Vanessa Workman is a PhD researcher in archeology at Bar-Ilan University who is working at one of Israel’s most important sites, Tell es-Safi/Gath. The project is led by esteemed archeologist Aren Maeir, who began the dig, located southwest of Jerusalem, 25 years ago. The team is unearthing artifacts from multiple eras, and of particular interest is the period around 1000 BCE. That is when, after centuries of working with bronze, tradespeople adopted iron, which quickly became one of the region’s most valuable resources. Workman, who is an Azrieli Graduate Studies Fellow, recounts the team’s revelations about this dynamic era of human history.
Four types of experimental furnaces built for smelting trials in 2019 to explore methods, conditions and clay types that could help explain refuse found in ancient metal workshops.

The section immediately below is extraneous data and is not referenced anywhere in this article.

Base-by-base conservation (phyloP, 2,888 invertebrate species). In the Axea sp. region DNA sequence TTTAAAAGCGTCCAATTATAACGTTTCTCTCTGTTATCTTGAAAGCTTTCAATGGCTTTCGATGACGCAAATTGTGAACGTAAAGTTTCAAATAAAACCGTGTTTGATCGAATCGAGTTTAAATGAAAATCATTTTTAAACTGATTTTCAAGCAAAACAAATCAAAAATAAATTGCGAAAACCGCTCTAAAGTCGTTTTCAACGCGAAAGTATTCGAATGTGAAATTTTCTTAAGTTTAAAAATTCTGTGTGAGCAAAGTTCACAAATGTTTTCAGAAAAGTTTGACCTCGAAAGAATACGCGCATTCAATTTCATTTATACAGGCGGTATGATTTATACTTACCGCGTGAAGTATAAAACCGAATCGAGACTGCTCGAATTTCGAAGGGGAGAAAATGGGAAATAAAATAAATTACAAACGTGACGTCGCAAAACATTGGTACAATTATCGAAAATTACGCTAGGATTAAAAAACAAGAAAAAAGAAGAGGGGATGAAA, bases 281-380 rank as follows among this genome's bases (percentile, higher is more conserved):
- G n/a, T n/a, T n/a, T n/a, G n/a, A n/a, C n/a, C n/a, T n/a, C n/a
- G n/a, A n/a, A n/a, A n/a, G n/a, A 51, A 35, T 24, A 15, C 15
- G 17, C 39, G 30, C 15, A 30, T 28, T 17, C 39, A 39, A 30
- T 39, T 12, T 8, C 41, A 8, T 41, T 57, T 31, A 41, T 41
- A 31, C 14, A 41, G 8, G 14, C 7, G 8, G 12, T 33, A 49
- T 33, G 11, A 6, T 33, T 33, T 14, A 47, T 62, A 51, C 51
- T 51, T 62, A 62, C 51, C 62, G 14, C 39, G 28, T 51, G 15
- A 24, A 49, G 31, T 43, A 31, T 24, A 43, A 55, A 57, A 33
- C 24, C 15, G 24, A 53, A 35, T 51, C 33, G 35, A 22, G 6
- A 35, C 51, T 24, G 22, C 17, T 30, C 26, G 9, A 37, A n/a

Iron slag from the archeological site Tell es-Safi, found in a bronze/iron workshop from the early Iron Age (10th/9th c. BCE) that was in use when the large city was occupied by the Philistines.
An archeometallurgist colleague uses medieval-style bellows to supply air to a small shaft furnace for iron smelting.
A bronze bracelet dating from the Iron Age, found in the vicinity of the metal workshop at Tell es-Safi/Gath.